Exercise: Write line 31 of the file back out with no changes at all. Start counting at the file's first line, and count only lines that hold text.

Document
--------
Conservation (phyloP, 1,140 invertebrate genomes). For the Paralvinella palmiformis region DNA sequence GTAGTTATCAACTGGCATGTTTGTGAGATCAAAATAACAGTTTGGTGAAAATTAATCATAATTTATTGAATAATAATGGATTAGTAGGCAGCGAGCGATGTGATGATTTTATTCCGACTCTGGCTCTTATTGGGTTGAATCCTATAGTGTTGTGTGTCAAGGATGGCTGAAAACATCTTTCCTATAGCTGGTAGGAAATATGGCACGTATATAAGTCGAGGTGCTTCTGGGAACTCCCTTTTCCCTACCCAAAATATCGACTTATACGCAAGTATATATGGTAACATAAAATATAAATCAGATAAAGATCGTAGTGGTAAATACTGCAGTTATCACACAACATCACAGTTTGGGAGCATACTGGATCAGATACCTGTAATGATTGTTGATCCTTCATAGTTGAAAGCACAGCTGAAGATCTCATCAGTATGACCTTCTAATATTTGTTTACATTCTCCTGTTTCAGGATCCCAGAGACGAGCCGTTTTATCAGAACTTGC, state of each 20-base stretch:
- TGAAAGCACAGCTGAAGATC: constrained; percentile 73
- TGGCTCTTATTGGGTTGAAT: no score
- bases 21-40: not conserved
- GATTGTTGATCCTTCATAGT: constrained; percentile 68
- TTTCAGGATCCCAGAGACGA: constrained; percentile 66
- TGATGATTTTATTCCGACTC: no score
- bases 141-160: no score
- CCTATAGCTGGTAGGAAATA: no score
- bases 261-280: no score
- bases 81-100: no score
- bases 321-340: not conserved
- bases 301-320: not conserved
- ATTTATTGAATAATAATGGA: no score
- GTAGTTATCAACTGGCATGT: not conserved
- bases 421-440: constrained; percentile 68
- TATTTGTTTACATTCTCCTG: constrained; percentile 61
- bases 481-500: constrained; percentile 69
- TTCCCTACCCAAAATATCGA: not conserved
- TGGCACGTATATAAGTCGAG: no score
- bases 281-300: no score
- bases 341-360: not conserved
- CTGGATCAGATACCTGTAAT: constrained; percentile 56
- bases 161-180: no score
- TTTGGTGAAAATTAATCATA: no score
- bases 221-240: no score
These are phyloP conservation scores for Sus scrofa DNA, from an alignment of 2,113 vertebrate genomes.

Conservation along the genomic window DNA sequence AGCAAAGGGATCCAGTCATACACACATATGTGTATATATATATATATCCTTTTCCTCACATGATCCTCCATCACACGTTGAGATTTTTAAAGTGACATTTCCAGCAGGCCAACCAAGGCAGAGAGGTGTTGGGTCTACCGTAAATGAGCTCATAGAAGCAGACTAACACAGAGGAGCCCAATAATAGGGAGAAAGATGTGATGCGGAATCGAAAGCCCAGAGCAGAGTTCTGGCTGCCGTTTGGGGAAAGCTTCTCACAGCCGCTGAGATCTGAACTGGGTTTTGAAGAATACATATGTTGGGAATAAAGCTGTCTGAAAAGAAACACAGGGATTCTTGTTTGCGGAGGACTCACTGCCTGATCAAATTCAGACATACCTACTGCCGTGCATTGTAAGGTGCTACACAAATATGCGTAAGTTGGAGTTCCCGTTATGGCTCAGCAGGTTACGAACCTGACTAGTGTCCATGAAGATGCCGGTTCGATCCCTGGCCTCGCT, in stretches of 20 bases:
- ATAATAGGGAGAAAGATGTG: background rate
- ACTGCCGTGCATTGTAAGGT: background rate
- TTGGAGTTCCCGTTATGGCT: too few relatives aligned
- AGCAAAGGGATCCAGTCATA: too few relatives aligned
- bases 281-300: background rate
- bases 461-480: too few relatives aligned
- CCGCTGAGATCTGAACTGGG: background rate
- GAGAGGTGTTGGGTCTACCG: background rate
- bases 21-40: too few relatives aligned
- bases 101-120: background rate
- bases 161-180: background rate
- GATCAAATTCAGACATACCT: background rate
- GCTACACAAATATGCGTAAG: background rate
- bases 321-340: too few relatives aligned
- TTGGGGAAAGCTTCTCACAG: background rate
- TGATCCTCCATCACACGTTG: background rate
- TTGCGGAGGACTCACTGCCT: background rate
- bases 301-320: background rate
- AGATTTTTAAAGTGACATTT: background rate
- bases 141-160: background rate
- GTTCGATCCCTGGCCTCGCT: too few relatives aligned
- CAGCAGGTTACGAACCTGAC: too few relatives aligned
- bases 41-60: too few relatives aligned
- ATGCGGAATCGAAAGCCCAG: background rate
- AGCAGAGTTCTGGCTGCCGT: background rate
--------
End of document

- TTGGAGTTCCCGTTATGGCT: too few relatives aligned